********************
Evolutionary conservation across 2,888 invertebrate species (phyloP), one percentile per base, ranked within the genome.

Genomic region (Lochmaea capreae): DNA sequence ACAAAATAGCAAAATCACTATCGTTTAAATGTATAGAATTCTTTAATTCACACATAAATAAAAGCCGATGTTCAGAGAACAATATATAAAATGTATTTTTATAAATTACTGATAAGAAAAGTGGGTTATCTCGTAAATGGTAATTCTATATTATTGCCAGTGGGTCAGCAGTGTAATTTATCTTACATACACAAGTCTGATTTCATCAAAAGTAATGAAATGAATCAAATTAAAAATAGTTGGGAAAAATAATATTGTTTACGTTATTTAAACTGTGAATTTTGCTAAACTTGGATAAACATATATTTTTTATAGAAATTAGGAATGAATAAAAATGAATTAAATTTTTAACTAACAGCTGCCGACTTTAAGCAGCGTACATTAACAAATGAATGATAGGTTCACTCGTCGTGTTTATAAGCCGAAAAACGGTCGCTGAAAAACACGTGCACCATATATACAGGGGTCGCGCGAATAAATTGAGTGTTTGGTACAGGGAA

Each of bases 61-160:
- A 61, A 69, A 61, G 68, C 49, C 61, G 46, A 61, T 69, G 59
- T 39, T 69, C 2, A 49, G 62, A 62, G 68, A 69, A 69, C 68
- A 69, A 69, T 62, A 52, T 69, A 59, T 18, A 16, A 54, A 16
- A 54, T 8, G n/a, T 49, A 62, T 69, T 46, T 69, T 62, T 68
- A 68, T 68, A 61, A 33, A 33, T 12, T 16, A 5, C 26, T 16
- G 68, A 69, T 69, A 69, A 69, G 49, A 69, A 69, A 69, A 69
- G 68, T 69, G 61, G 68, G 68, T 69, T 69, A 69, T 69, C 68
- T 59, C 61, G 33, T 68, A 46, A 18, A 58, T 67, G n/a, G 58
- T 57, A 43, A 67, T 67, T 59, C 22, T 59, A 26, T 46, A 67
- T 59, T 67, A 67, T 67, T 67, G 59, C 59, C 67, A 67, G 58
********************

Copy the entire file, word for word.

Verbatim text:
Evolutionary conservation across 2,888 invertebrate species (phyloP), one percentile per base, ranked within the genome.

Genomic region (Lochmaea capreae): DNA sequence ACAAAATAGCAAAATCACTATCGTTTAAATGTATAGAATTCTTTAATTCACACATAAATAAAAGCCGATGTTCAGAGAACAATATATAAAATGTATTTTTATAAATTACTGATAAGAAAAGTGGGTTATCTCGTAAATGGTAATTCTATATTATTGCCAGTGGGTCAGCAGTGTAATTTATCTTACATACACAAGTCTGATTTCATCAAAAGTAATGAAATGAATCAAATTAAAAATAGTTGGGAAAAATAATATTGTTTACGTTATTTAAACTGTGAATTTTGCTAAACTTGGATAAACATATATTTTTTATAGAAATTAGGAATGAATAAAAATGAATTAAATTTTTAACTAACAGCTGCCGACTTTAAGCAGCGTACATTAACAAATGAATGATAGGTTCACTCGTCGTGTTTATAAGCCGAAAAACGGTCGCTGAAAAACACGTGCACCATATATACAGGGGTCGCGCGAATAAATTGAGTGTTTGGTACAGGGAA

Each of bases 61-160:
- A 61, A 69, A 61, G 68, C 49, C 61, G 46, A 61, T 69, G 59
- T 39, T 69, C 2, A 49, G 62, A 62, G 68, A 69, A 69, C 68
- A 69, A 69, T 62, A 52, T 69, A 59, T 18, A 16, A 54, A 16
- A 54, T 8, G n/a, T 49, A 62, T 69, T 46, T 69, T 62, T 68
- A 68, T 68, A 61, A 33, A 33, T 12, T 16, A 5, C 26, T 16
- G 68, A 69, T 69, A 69, A 69, G 49, A 69, A 69, A 69, A 69
- G 68, T 69, G 61, G 68, G 68, T 69, T 69, A 69, T 69, C 68
- T 59, C 61, G 33, T 68, A 46, A 18, A 58, T 67, G n/a, G 58
- T 57, A 43, A 67, T 67, T 59, C 22, T 59, A 26, T 46, A 67
- T 59, T 67, A 67, T 67, T 67, G 59, C 59, C 67, A 67, G 58